It’s Easy to Despair and Do Nothing After the Halle Synagogue Shooting. But We Shouldn’t.

We don’t have the answers to stop terror attacks being live streamed, but that doesn’t mean we shouldn’t ask questions

Becca Lewis
FFWD

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An image taken from the live stream of the shooter in Halle yesterday.

In March, there was the Christchurch massacre, when a gunman gleefully referenced popular memes while live streaming himself shooting dozens of Muslim community members. In April, there was the Poway, California synagogue shooting, when a Christchurch copycat attempted to live stream himself in the same manner, failed, but still managed to kill a woman and injure three others.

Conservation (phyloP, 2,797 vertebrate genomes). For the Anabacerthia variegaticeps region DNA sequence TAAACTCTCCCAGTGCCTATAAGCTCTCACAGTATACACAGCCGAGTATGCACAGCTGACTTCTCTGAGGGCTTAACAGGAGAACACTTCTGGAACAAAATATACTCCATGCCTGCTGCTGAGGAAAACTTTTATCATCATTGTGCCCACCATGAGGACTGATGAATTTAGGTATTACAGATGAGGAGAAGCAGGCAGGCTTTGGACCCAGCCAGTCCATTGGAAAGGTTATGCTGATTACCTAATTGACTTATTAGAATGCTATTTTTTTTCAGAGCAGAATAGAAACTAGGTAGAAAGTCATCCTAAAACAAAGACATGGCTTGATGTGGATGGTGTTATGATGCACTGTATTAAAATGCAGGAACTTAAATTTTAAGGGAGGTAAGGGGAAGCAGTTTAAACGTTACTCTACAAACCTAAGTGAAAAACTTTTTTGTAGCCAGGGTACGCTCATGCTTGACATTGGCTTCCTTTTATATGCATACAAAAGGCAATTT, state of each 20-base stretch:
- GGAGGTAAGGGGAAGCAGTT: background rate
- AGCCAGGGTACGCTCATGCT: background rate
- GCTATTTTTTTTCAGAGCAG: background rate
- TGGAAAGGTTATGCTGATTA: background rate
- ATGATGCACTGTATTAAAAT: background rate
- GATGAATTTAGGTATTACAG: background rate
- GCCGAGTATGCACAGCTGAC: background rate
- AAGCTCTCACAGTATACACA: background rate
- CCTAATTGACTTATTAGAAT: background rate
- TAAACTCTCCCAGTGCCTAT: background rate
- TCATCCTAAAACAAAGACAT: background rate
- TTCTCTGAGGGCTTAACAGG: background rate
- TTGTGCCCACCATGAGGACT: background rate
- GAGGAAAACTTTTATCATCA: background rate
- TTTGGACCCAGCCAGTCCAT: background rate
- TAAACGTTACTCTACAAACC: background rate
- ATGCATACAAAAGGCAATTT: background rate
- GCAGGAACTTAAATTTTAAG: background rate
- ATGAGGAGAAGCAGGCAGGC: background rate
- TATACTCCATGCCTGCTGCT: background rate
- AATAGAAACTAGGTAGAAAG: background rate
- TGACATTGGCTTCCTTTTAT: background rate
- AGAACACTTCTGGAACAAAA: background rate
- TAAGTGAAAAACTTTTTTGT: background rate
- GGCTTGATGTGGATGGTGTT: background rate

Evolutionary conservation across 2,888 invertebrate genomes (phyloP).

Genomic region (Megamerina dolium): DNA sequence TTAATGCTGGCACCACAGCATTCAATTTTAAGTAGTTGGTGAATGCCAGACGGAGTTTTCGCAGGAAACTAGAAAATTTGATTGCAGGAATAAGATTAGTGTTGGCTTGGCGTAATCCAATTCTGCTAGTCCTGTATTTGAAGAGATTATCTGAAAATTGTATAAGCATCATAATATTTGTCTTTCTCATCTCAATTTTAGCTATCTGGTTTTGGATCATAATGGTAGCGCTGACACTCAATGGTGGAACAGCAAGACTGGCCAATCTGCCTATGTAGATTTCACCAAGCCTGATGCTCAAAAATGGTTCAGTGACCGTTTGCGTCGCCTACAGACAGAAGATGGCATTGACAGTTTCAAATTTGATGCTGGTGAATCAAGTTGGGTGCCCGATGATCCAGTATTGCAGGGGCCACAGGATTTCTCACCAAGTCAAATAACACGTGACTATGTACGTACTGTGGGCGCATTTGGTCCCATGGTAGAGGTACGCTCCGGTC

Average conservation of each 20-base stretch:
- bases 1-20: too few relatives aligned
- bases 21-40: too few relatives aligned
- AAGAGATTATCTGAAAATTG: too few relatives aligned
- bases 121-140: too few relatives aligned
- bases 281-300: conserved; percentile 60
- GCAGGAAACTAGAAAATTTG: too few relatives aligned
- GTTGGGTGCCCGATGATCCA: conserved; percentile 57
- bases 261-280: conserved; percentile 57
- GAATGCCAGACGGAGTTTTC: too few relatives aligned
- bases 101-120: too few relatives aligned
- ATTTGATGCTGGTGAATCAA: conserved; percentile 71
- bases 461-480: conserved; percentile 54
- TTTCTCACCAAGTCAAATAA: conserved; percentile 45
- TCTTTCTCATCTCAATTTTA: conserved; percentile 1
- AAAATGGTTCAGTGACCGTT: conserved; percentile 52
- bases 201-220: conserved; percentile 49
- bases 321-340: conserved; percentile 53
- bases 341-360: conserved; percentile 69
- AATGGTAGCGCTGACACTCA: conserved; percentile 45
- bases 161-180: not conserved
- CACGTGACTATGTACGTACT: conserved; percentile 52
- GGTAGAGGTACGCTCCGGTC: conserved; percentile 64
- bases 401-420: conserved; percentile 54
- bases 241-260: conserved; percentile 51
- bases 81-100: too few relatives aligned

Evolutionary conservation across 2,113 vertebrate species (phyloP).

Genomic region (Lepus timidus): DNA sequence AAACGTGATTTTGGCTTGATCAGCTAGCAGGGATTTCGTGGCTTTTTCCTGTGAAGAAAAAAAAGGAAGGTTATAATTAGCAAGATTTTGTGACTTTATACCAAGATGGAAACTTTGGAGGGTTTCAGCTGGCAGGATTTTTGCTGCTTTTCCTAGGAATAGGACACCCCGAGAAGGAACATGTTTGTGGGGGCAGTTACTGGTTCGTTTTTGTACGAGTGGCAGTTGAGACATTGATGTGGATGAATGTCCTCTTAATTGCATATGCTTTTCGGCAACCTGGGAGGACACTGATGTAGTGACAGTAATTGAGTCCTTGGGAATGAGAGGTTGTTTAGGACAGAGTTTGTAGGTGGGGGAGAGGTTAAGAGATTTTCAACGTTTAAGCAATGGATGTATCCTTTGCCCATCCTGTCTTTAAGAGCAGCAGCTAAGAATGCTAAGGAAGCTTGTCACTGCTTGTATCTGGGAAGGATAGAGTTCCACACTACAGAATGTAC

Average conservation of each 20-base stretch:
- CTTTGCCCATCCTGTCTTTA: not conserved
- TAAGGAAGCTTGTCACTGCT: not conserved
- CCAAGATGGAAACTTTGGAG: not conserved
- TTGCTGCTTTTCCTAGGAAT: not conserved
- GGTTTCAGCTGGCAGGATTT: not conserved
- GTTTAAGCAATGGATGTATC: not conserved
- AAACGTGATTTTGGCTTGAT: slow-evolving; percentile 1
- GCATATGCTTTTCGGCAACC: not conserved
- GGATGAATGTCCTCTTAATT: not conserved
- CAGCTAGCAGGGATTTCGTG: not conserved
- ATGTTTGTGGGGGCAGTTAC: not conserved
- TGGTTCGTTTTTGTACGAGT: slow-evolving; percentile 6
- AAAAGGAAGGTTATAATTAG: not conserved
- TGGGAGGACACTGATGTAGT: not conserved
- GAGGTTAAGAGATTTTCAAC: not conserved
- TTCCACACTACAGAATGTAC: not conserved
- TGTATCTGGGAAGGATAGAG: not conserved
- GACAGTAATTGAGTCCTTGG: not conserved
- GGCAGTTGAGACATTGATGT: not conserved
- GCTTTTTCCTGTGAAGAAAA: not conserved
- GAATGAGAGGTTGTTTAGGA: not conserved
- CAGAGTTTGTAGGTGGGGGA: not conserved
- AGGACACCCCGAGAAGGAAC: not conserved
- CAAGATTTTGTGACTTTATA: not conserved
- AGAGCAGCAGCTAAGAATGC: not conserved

With the Halle synagogue shooting in Germany yesterday, live streamed broadcasts of the mass murders of Muslim and Jewish communities have officially become a trend.

I am an academic who studies the far-right online, and after these tragedies, people often ask me what we can do to stop this from happening again.

In these moments, I find myself at a loss for words. I can speak in great detail about the factors that cause this type of violence: institutional bigotry across generations; racism fueled by mass media and mainstream politicians; young male alienation, loneliness, and a sense of diminishing power, stoked by opportunists online; major…

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Becca Lewis
FFWD
Writer for

I research media manipulation and political digital media at Stanford and Data & Society.